While people’s identities are important to their own lives, and collecting data on identity can often be useful, this must not be seen as a replacement for data on sex. In order to improve both demographic and health care data for individuals in the context of ‘diverse gender’ outcomes it is important to ask for information on both birth sex and gender identity. This is particularly important for official datasets relating to mental health and autism services where there is good evidence that gender diversity is over-represented. It is also known that there are significant differences in the incidence of various mental health conditions by sex and by age, so sex remains a critical variable to collect. Accurate data on sex will also be important when assessing the requirement for and problems occurring on single-sex mental health wards.
Harmonisation of standards for sex and gender identity
Sex at birth is a fundamental demographic variable and efforts should be made to improve its accurate collection and not diminish it. Instead we now are seeing public bodies dropping the recording of sex altogether and replacing it with an undefined variable called “gender identity”. What we are seeing within Mental Health Services is unlikely to be an isolated incident and is part of general trend away from collection of data on sex.
NHS England is currently carrying out an equality monitoring scoping project to assess the need for a unified information standard for the nine characteristics protected under the Equality Act (2010). These include sex, gender reassignment, and sexual orientation. Most concerning of all is that the ONS is a member of the Steering Group for the project. The aim is to ensure that the approach being developed takes account of developments across government. Freedom of Information Requests have been made to reveal more about what’s been happening behind the scenes.
The Government Statistical Service (GSS) is working on a way to harmonise measures of “sex and gender” in data collection across government. The project page called called “Sex and Gender harmonisation guidance” states that “We recognise that sex and gender are distinct concepts but as they are closely related, they are presented together on this page“. It then goes on to list some related strands of work on both concepts. One such area of work is the NHS England Unified Information Standards for Protected Characteristics (UISPC). There is also a GSS project page called the “Gender Identity Data Harmonised Standard”. This page confirms that “this standard is about gender identity. It does not collect information on sex”. Question placement is discussed “We anticipate that a gender identity question may be asked with a question on sex as some data collectors may want to collect data on the protected characteristic of sex, female or male, in addition to data on gender identity”. The Gender Identity Standard is based around asking whether the gender someone identifies with the same or different to their sex registered at birth. Despite there not yet being an agreed Data Harmonised Standard for sex, it is nonetheless clear that the GSS harmonisation team understands sex and gender identity to be two distinct concepts that will require separate and distinct Information Standards for data collection.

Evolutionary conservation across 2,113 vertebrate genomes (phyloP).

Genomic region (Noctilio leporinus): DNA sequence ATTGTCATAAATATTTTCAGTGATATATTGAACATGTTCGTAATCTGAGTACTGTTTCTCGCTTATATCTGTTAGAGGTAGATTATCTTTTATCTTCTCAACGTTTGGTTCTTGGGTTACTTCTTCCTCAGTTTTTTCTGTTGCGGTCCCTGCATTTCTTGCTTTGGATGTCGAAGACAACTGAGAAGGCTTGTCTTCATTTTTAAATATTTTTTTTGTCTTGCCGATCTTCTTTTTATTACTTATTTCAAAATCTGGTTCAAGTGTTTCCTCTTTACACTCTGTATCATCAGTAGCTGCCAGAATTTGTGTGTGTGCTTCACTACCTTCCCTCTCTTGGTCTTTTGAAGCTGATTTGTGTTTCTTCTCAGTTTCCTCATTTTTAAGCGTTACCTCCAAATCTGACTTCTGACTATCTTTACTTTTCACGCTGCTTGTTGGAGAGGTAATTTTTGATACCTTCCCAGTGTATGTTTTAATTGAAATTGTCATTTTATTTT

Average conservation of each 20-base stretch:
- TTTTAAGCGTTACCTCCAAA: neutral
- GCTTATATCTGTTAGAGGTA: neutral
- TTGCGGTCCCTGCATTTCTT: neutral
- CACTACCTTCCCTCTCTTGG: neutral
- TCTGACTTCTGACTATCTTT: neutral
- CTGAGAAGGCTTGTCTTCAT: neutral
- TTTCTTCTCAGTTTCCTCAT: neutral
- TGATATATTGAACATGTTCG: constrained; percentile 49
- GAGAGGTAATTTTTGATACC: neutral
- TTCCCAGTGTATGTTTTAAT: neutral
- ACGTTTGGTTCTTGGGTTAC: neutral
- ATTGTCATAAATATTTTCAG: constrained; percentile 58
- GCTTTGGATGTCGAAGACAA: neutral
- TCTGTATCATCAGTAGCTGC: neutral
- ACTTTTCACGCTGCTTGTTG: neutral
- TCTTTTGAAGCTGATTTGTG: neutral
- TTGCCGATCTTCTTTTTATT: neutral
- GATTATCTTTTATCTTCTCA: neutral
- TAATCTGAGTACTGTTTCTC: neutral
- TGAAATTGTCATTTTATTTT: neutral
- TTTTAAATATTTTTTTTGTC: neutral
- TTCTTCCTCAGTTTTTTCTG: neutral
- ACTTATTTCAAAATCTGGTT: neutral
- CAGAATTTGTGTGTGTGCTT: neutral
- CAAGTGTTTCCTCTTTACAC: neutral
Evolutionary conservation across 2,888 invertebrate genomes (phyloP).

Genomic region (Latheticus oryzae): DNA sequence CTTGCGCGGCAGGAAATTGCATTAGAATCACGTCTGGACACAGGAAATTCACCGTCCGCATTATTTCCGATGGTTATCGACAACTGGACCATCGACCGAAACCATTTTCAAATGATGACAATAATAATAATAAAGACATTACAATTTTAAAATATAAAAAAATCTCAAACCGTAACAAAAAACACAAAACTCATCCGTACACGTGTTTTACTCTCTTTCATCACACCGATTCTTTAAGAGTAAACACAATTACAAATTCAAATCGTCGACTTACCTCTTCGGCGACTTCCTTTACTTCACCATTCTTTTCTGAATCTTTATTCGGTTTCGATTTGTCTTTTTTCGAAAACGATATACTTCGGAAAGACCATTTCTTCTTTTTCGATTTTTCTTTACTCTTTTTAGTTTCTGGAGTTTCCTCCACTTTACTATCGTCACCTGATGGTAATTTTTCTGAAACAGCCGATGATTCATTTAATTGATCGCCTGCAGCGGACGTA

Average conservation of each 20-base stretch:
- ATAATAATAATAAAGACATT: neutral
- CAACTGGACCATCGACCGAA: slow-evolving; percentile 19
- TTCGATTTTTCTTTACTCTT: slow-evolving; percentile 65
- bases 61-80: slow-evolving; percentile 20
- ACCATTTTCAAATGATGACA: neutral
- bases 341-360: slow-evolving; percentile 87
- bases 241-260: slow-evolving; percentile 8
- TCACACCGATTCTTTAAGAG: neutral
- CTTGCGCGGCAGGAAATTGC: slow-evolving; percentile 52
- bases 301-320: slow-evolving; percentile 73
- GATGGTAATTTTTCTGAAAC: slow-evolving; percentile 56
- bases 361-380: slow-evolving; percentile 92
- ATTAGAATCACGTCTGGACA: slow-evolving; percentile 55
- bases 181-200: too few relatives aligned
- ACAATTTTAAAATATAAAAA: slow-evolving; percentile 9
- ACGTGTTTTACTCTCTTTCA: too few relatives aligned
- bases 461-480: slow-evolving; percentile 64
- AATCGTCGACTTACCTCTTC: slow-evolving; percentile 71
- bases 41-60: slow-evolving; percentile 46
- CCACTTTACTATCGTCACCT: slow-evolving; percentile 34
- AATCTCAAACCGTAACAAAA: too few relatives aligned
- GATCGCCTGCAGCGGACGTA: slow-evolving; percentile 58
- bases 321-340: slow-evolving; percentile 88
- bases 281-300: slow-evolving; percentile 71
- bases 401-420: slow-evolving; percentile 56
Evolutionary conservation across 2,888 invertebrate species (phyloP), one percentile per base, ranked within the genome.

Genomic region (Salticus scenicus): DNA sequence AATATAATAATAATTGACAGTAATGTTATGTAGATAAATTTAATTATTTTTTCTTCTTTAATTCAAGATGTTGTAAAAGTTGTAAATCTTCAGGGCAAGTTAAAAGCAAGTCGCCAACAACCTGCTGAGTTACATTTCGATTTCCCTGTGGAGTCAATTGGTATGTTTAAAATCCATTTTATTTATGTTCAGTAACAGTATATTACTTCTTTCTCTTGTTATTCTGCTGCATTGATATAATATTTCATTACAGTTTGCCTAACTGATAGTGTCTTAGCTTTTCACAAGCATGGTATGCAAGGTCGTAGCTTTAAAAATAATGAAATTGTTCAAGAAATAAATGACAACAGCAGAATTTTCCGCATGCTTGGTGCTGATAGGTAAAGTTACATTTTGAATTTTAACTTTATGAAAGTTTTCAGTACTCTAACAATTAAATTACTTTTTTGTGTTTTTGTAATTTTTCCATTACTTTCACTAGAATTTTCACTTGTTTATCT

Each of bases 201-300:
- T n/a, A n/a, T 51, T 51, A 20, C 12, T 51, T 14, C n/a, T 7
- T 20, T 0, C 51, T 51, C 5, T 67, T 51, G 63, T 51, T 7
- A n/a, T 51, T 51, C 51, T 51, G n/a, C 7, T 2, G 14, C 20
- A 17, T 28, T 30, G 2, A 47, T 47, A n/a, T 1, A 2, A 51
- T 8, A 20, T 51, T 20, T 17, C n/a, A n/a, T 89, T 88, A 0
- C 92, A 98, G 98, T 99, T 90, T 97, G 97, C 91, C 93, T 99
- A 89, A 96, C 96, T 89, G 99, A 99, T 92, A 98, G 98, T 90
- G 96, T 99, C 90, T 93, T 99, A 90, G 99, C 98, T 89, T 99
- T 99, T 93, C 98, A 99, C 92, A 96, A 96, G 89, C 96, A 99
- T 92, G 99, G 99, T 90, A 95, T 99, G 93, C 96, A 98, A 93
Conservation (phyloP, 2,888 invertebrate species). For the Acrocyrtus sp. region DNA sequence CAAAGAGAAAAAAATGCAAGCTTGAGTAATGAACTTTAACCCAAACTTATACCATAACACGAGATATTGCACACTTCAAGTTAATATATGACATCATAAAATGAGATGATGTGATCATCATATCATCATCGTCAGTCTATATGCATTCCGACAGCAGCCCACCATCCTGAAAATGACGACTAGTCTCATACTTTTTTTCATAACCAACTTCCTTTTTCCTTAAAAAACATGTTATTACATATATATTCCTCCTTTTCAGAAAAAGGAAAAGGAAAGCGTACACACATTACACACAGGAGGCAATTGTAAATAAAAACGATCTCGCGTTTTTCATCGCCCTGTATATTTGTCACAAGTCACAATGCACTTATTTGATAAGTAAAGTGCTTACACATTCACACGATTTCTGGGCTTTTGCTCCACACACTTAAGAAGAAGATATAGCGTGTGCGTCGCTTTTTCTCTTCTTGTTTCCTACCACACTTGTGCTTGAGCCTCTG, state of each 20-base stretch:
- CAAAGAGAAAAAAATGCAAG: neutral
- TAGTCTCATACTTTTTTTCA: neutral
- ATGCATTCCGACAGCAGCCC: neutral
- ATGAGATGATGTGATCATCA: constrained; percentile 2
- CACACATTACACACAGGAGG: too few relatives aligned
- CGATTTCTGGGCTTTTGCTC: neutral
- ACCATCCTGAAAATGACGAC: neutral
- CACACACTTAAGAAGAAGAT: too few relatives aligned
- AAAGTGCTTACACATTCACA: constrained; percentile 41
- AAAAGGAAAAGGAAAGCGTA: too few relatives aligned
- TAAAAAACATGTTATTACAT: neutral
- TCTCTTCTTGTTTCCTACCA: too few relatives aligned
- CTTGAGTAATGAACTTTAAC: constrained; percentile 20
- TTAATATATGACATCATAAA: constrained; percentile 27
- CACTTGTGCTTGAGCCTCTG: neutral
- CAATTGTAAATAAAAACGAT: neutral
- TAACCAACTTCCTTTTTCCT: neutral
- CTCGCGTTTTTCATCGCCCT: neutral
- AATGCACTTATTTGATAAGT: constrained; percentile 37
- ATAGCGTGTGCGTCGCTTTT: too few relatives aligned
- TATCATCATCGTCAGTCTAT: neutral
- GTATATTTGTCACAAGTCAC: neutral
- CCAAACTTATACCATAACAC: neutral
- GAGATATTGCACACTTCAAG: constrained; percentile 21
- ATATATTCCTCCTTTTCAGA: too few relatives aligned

It is becoming increasingly clear that significant changes are being made to the way data on sex is collected in advance of any agreed sex data harmonisation standards. Stakeholder engagement may be happening, but a full range of views and perspectives are not being heard. Experts and advocacy groups who support the retention of sex as an important data category separate to and distinct from self-declared gender identity are either not invited to participate or do not feel safe to air their views. As such a distorted consensus about how changes should be made is used to drive the changes forward. There is an urgent need for OSR to develop best practice in this area before the ability to collect good data on sex is lost.
We have now written to the Director General for the Office of Statistical Regulation (OSR) to request an investigation into the process that led to the MHSDS specification being changed. You can read a copy of our letter here. We will update this page when we receive a response.
Data on sex is important so it needs to be accurate
Collecting and reporting data about sex in official statistics
Small misclassification errors when collecting data on sex can have a large distorting effect.